Pound to euro and pound to dollar remain trading at 1.11 and 1.22 respectively but the pound fell to a new 7 week low against the euro during yesterday’s trading as the yield that is returned on UK government debt dropped below 0 percent for the first time ever and expectation for the Bank of England to cut interest rates below zero for the first time in history increased.
On Wednesday the Debt Management Office auctioned £3.75 billion of government bonds for maturity in 2023 at an average yield of -0.003 percent. This now makes gilts very unattractive to the overseas investor given the lack of return. This is a problem for the pound as the UK currency has historically relied on the inward flow from foreign investors and without that flow, the pound will lose value. It is the Bank of England that has driven these yields lower as it has been instructed to purchase government bonds with the intention of keeping the yields as low as possible. Thus, the UK government that is currently borrowing billions of pounds to support the COVID-19 crisis can borrow at an incredibly low rate.
In March, the Bank of England announced the purchase of £200 billion of bonds although it is widely expected that the bank will increase the number of asset purchases. The bank’s quantitative easing programme now totals £645 billion and further bond buying could send sterling lower. Whilst, the impact on the pound is negative, the effect for the UK economy overall is positive.
Furthermore, markets are now of the opinion that the Bank of England (BoE) will cut its record low interest rate, currently 0.1 percent to zero or below. This will only add to the pressure on sterling. BoE Governor Andrew Bailey confirmed on Wednesday that interest rates are under active review and that he would not rule anything out at this stage. This follows on from BoE Chief Economist Andy Haldane’s, who echoed similar comments. Latest inflation figures put the UK at 0.8 percent, way below the UK’s target of 2 percent, giving the bank the ability to take this path, but if inflation starts rising, the bank will need to change tact and consider raising interest rates again.
Whilst the fall in sterling’s value is good for our exports, the UK is a net importer of goods, and as such, any fall in sterling’s value decreases people’s purchasing ability leading to a decrease in UK living standards.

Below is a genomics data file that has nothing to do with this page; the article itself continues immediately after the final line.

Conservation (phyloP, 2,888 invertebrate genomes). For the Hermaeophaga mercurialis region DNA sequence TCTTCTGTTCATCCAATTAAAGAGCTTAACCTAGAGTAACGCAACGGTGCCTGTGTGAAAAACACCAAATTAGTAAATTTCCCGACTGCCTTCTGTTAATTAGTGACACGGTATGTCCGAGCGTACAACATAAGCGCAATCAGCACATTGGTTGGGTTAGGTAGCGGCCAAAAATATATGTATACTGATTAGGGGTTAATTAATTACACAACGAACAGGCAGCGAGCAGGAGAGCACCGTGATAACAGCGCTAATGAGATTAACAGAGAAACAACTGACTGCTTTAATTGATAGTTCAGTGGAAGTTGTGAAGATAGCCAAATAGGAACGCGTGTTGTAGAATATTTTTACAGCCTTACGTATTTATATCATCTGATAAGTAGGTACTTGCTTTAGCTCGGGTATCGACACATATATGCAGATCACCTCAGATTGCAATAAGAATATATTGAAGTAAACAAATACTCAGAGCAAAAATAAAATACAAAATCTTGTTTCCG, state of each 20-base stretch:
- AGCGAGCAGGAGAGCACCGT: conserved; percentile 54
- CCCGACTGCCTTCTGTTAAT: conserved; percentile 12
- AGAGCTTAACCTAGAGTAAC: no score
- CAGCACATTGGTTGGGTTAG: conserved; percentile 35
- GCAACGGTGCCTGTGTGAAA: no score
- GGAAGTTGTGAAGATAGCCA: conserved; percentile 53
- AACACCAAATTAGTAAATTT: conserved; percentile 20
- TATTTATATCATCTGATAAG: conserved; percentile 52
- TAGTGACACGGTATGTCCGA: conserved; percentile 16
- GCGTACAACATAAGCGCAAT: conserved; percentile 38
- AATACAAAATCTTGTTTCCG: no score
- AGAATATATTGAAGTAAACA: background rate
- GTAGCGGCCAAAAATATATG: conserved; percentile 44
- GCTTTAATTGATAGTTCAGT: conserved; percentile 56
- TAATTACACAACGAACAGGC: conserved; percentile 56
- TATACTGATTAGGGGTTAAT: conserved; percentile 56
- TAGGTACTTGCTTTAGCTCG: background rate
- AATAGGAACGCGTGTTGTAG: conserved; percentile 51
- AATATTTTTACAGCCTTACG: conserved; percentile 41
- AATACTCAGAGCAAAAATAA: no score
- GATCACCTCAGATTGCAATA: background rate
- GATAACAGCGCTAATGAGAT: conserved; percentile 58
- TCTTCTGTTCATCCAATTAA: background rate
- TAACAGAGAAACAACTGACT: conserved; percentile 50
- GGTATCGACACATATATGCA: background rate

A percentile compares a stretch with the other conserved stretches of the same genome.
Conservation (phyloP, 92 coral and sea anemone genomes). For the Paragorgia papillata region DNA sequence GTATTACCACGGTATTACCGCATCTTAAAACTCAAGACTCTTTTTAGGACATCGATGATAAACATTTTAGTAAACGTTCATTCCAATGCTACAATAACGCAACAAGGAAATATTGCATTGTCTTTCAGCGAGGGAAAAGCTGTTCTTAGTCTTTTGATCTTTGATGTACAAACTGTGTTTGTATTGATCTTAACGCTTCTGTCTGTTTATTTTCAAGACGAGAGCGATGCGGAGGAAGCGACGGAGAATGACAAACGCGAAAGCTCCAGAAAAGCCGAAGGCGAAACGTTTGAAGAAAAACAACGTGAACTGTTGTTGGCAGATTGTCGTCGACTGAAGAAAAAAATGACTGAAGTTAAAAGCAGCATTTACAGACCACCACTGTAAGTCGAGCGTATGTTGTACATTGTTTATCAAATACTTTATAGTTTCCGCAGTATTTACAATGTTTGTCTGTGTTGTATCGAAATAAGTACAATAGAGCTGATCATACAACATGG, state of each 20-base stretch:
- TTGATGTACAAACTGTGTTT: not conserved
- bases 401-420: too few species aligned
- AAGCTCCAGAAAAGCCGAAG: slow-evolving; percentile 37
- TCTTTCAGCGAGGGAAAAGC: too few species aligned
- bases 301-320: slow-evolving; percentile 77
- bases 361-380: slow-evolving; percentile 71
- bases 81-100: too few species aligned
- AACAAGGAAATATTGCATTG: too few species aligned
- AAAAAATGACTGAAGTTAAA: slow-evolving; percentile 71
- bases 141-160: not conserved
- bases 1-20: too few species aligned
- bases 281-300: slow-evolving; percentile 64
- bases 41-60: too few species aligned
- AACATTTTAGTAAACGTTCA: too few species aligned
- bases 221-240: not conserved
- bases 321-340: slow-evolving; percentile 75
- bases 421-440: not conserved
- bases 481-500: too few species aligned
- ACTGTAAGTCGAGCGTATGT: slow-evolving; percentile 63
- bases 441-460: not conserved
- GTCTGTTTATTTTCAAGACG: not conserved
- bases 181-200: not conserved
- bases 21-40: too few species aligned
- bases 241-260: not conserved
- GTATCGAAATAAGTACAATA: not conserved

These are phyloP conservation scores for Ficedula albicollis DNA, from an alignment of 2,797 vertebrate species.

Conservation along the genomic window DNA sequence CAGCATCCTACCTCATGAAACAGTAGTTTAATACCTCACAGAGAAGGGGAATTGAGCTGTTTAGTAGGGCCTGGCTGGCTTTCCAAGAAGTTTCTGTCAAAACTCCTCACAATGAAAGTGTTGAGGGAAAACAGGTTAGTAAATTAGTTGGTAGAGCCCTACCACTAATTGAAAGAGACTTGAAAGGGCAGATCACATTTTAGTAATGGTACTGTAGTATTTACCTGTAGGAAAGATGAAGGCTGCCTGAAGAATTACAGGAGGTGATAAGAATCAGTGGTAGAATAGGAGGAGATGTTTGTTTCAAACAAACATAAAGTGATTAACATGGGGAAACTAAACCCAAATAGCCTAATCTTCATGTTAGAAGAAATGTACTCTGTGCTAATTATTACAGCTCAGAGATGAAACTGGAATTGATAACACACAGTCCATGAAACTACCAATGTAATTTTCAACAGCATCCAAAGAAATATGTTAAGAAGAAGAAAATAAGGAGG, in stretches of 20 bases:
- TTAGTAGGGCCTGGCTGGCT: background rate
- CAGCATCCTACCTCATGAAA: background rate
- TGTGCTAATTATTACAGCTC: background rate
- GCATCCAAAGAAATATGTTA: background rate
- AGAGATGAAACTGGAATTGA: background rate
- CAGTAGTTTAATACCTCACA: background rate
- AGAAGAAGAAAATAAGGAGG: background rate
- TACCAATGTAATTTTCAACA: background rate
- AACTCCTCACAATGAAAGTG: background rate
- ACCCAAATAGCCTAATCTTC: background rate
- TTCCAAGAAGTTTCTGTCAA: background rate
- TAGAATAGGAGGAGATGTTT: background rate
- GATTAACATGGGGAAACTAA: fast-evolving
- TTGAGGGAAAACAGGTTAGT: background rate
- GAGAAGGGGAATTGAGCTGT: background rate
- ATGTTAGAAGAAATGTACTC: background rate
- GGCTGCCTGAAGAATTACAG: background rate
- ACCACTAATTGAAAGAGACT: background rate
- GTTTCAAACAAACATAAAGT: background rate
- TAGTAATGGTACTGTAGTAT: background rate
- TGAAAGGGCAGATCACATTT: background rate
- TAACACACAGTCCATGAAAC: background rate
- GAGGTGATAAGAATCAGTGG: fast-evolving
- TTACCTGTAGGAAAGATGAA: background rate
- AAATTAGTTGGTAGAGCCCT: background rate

Euro Gains Support as Economic Downturn Slows
Whilst the eurozone remains on track for a record contraction in Q2, the downturn in economic activity has begun to ease as lockdown measures have been lifted. HIS Markit Eurozone PMI showed an improvement on last month suggesting April’s record low was where the Eurozone likely bottomed out. However, GDP is still expected to crash to unprecedented level in Q2 and the “v-shaped” recovery that many had hoped for seems more wishful thinking than reality.
Lockdown measures across Europe have been eased but by no means has there been a return to normal. Hence, strict social distancing will remain in place and will continue to hinder any economic recovery. Capital Economics Chief Economist Andrew Wishart said that he expected eurozone GDP to fall 20 percent in Q2 and that the recovery would be sluggish.
Germany’s figures were better than France, suggesting the COVID-19 crisis has had a bigger impact on the French than German economy. This was reflected in recent Q1 GDP data which showed the French economy contracted by 5.8 percent compared with the German economy that contracted by 2.2 percent.
Pound to Dollar Remains Vulnerable on Brexit Concerns
Despite a recent increase of risk appetite from investors, which has weakened the US dollar, the pound to dollar exchange rate has failed to advance. Instead, the lack of progress in trade talks between the UK and EU has increased nervousness about the prospect of a no-deal Brexit. The UK and EU have one more round of talks, scheduled for the first week of June, before UK must confirm whether they wish to extend the transition period. However, UK Chief Brexit Negotiator David Frost has repeatedly stated that the UK will not request an extension and is prepared to walk away if the EU are not willing to compromise. Pound-to-dollar has traded lower in recent weeks as the possibility of no-deal has heightened but if no progress is made at this next round of talks, the pound could fall below 1.20 again.
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